Thursday, December 6, 2018

Orthodox Synaxis on the Problem of Romiosyne

The must-read blog Orthodox Synaxis has posted a translation of a speech by Patriarch Bartholomew where he speaks of the "precedence" of his people in Orthodoxy and as the center of "Romiosyne". Because this ideology lies at the heart of the Greek occupation of the Patriarchate of Jerusalem, readers of this blog should take note of how His Holiness speaks off cuff on such issues.

 The introduction states:

In addressing the ongoing political and ecclesiastical conflict in Ukraine, many have rightly brought up the Russkiy Mir (“Russian world”) ideology promoted by many in the leadership of the Russian Orthodox Church. This ideology, concocted as a reaction to the loss of Russian control over Ukraine and Belarus after the fall of the Soviet Union, seeks to assert a spiritual and cultural unity of the peoples descended from the Kievan Rus, presumably under Russian leadership. Perhaps not totally unexpectedly, there has been much less analysis of the dominant ideology of the Patriarchate of Constantinople, the concept of Romiosyne. This culturally and ecclesiastically irredentist ideology seeks to regain the preeminence in the Orthodox world that the Greeks of Constantinople enjoyed under the Ottomans, just as the Russkiy Mir attempts to regain the preeminence that Russia held under the Soviets.

The 75-year period of Soviet rule left an inescapable mark on the leadership of the Church in Russia, Ukraine and the other former-Soviet states and similarly the 500 years of Ottoman rule inevitably left its enduring mark on the worldview of the leadership of the Ecumenical Patriarchate. We can see this in the Ecumenical Patriarchate’s reliance on Ottoman-era documents to assert territorial claims in Ukraine and the way that recent statements (e.g., Patriarch Bartholomew’s 1 September address) borrow from the rhetoric of this period to speak of the Patriarchate of Constantinople as the “source” and “beginning” of the Orthodox churches.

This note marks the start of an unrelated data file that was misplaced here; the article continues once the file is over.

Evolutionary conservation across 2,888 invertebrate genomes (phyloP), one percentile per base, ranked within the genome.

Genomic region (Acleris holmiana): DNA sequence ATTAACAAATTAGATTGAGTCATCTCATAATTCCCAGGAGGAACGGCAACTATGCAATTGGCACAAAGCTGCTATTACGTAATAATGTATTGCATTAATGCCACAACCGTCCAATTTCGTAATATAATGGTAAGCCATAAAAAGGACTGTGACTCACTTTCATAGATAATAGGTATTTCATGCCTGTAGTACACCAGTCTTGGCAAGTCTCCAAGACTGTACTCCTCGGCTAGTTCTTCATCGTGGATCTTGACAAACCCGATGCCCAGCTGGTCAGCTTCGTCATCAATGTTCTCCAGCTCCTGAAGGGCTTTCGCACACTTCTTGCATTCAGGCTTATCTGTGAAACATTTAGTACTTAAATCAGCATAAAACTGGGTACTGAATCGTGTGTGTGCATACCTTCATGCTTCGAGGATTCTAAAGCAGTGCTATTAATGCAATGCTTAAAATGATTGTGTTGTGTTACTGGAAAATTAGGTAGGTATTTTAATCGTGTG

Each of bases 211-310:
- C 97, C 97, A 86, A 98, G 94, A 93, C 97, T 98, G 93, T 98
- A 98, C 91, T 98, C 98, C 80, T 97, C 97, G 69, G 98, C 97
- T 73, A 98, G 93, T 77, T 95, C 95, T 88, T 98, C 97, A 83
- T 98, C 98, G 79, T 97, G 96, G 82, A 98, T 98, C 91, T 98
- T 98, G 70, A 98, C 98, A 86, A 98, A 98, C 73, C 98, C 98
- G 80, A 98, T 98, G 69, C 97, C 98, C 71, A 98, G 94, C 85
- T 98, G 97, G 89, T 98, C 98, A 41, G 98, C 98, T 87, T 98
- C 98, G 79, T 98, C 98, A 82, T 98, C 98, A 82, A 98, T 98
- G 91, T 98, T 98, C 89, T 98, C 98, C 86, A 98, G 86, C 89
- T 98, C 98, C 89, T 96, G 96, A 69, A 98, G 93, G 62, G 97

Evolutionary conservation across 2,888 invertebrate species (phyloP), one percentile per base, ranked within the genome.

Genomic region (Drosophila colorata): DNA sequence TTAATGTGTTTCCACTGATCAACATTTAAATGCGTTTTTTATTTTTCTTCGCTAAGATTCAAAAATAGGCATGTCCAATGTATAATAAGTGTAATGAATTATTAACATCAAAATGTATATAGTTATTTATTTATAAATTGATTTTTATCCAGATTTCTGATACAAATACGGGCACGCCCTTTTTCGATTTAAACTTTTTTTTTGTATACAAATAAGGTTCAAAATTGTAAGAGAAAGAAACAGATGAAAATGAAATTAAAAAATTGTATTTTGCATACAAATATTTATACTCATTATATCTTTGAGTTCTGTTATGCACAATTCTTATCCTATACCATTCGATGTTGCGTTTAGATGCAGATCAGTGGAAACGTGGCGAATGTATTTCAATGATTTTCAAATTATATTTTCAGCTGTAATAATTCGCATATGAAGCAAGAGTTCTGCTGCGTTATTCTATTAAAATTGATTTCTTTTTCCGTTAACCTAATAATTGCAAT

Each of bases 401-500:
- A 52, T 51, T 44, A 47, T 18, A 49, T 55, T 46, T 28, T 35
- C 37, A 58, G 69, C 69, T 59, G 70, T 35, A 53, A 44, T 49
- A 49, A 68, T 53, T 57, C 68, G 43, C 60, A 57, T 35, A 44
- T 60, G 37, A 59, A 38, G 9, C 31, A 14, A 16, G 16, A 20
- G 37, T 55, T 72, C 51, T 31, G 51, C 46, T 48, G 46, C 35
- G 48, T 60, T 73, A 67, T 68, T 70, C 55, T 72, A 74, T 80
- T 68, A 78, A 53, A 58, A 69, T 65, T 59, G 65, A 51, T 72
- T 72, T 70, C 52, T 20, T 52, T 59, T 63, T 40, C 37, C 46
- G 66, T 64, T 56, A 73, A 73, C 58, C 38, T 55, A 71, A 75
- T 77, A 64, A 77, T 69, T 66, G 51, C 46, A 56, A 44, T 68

The Ecumenical Patriarchate’s ideology of Romiosyne is a no less desperate attempt to cling to a bygone empire than Russia’s Russkiy Mir ideology even if, in the absence of military strength to back it up, its field of action is largely ecclesiastical. This can be seen on display in a recent speech by Patriarch Bartholomew to an audience of parishioners from Istanbul. In it, he speaks of the preeminence of their common genos in the Orthodox Church and triumphalistically mocks “Slavic” attempts at usurping it. The language that Patriarch Bartholomew uses is somewhat difficult to translate into English precisely because his is a post-imperial ideology rather than a nationalist one of the sort that we are more familiar with. That is, where one might use Hellenismos to describe the nationalism of the Greek nation-state (ethnos), Romiosyne describes a concept of Greekness that transcends nation-states and is centered more on the role of Greeks in the Orthodox Church than in worldly politics. The key term in this speech is the word genos, which is the origin of the word ‘genus’ and could be translated as ‘race’, ‘kind’, ‘sort’ or, as we’ve chosen to translate it below, ‘people’, though it is noteworthy (not to say alarming) that in this speech Patriarch Bartholomew uses the term phyle (‘tribe’ or ‘race’) as a synonym of genos.

Read the speech itself here.

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